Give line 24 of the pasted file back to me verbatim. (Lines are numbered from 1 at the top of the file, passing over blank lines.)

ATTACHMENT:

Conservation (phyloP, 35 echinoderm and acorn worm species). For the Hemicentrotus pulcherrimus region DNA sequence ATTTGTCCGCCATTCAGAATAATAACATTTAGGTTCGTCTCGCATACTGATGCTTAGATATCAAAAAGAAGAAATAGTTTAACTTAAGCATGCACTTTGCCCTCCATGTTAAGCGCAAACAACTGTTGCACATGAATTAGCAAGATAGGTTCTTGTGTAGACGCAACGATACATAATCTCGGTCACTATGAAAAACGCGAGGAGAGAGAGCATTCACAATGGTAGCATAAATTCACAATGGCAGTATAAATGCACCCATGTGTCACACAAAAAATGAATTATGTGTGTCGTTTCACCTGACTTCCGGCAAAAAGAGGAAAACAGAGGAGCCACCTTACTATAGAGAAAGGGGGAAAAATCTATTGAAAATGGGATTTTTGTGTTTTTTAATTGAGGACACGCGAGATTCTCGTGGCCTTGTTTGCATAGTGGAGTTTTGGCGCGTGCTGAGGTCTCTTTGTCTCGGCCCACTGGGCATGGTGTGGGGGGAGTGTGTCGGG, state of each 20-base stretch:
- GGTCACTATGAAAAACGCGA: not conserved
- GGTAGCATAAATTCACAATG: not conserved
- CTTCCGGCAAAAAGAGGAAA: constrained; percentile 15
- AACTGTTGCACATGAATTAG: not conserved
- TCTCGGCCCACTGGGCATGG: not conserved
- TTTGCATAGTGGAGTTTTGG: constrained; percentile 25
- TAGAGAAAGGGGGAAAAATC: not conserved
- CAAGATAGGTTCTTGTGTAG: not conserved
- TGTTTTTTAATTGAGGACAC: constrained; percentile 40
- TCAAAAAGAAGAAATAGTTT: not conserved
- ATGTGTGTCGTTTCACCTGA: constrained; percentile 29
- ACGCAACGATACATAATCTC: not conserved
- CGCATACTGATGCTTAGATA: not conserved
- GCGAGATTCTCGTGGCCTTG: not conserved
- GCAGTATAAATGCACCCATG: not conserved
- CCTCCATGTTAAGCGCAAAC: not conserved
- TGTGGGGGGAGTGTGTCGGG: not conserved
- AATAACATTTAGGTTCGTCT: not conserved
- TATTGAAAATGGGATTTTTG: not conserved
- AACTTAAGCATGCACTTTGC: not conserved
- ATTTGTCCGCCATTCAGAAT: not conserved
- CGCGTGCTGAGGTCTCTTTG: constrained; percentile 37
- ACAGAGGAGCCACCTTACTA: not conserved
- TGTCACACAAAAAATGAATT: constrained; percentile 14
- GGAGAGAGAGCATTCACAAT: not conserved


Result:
- ACAGAGGAGCCACCTTACTA: not conserved